Accession Number:

ADA465446

Title:

Global Climate Change: Federal Research on Possible Human Health Effects

Descriptive Note:

Congressional rept.

Corporate Author:

LIBRARY OF CONGRESS WASHINGTON DC CONGRESSIONAL RESEARCH SERVICE

Personal Author(s):

Report Date:

2006-02-10

Pagination or Media Count:

13.0

Abstract:

The average global temperature has risen approximately 0.6 degrees C over the past century. Global mean temperatures are projected by recent computer models to increase by 1.8 degrees C to as much as 7.1 degrees C over the next 100 years. It appears likely that global mean temperature increases will continue, and projections into the future predict a variety of possible related impacts, such as more volatile weather patterns, increased incidence of hot spells, and changing precipitation patterns that may include more intense rainfall patterns, as well as changing and intensified drought patterns. Extensive research is underway concerning the links between climate and human health however, much of this research is being done for reasons unrelated to climate change per se. This report does not address the underlying question of climate change itself. Rather, it identifies the array of climate-relevant human health research and discusses the interconnections. Approximately 57 million each year since FY2005 supports climate change research at the NIH. Health effects research topics are wide-ranging, including studying skin and eye damage from increased ultraviolet radiation, effects of damaged water infrastructure, dynamics of recovering from disasters, and ways to strengthen the capacity in developing countries to deal with infectious diseases. Three conclusions are common to several studies on possible health effects of climate change the infirm, the elderly, and the poor may be disproportionately impacted if climate change results in more severe andor more frequent episodes of heat waves and air pollution the risks of vector- and water-borne diseases may increase with global warming, but countries and regions with adequate sanitation, surveillance, and public health systems may not see significant increases in disease incidence or distribution and further research is needed to better understand the complex linkages between climate and health.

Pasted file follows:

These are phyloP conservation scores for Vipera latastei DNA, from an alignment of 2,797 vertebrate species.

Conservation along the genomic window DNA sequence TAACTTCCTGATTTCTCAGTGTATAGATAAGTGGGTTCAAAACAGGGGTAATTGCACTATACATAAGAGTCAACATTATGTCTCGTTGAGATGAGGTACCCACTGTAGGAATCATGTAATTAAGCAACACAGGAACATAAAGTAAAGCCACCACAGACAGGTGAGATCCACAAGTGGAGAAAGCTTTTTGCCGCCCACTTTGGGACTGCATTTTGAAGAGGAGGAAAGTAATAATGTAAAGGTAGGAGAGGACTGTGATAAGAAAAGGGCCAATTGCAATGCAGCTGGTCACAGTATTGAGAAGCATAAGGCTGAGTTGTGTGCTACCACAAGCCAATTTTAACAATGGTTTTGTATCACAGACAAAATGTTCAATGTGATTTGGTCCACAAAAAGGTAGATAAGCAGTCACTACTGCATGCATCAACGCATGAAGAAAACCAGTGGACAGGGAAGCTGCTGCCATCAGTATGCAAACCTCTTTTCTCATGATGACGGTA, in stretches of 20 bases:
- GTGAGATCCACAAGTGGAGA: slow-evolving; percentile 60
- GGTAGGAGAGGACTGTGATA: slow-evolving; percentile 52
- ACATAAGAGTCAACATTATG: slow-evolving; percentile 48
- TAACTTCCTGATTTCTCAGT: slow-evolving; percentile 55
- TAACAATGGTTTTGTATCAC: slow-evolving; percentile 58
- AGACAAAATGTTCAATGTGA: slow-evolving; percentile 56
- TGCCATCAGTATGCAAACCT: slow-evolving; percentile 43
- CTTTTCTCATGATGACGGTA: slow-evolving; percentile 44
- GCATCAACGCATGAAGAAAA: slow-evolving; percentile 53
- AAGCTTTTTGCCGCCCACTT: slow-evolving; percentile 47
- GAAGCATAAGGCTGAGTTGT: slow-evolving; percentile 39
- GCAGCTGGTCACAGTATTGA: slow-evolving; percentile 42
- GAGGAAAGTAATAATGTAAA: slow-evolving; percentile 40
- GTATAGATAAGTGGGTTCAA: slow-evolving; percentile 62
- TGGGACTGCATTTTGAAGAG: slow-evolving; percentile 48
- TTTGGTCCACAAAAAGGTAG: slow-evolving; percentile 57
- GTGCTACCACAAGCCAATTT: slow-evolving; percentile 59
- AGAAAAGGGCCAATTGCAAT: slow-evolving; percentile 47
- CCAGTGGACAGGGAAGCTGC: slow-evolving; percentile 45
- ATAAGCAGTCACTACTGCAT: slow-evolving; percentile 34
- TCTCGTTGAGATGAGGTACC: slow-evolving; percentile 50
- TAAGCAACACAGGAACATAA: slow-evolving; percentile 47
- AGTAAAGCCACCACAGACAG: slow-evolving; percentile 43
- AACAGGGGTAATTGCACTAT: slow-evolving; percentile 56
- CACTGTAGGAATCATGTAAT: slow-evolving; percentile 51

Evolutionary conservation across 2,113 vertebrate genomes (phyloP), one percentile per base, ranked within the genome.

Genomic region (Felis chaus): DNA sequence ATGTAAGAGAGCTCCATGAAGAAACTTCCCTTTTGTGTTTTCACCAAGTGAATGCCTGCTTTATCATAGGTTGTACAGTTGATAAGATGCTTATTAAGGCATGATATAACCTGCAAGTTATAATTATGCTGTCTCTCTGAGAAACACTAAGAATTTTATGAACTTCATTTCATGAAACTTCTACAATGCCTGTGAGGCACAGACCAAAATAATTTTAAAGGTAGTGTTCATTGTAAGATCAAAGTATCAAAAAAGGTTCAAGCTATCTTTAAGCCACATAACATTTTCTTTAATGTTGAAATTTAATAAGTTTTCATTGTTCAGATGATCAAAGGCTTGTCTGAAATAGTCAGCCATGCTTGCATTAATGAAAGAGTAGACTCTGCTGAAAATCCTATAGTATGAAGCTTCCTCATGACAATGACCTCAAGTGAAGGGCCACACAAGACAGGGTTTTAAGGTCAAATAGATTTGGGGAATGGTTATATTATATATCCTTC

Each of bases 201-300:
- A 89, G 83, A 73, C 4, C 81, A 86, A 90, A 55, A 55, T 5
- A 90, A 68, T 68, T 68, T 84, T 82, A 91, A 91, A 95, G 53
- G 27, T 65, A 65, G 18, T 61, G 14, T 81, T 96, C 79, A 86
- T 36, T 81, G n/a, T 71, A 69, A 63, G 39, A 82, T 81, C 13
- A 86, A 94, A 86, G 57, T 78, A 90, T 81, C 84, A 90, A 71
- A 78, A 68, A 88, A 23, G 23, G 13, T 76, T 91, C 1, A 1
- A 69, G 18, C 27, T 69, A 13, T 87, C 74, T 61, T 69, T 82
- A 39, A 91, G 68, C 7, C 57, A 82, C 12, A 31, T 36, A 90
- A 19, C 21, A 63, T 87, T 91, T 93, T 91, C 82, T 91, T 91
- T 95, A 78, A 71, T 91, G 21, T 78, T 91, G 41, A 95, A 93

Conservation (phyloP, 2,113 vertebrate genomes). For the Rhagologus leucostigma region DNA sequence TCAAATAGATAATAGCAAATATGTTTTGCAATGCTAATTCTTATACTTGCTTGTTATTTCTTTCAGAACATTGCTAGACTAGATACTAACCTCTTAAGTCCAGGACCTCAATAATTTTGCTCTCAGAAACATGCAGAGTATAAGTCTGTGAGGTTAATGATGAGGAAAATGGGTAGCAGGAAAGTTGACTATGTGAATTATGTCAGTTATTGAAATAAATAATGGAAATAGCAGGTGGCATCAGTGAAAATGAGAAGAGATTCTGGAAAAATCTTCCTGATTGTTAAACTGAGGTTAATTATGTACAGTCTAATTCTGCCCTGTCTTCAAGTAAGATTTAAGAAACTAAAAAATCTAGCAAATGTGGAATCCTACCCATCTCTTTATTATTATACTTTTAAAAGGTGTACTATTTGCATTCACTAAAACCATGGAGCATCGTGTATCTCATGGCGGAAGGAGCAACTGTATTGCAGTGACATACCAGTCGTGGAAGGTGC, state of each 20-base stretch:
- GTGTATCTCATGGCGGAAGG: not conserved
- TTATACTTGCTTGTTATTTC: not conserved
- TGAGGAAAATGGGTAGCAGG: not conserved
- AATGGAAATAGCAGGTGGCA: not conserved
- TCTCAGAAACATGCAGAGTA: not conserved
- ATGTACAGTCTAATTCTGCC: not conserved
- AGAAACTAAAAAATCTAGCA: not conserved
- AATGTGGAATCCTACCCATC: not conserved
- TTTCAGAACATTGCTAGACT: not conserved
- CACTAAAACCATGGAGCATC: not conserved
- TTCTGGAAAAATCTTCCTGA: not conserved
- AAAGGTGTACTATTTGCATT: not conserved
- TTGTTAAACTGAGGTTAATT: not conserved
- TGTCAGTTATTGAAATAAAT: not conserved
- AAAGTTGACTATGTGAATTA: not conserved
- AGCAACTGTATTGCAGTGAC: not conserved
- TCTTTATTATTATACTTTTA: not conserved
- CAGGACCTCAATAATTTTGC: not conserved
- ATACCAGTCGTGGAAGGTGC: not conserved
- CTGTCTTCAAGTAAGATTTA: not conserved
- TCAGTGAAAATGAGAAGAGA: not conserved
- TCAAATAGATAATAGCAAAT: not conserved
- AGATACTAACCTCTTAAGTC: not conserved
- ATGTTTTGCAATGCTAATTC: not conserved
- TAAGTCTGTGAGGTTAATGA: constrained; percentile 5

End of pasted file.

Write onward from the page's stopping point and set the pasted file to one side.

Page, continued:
Subject Categories:

  • Meteorology
  • Government and Political Science
  • Medicine and Medical Research

Distribution Statement:

APPROVED FOR PUBLIC RELEASE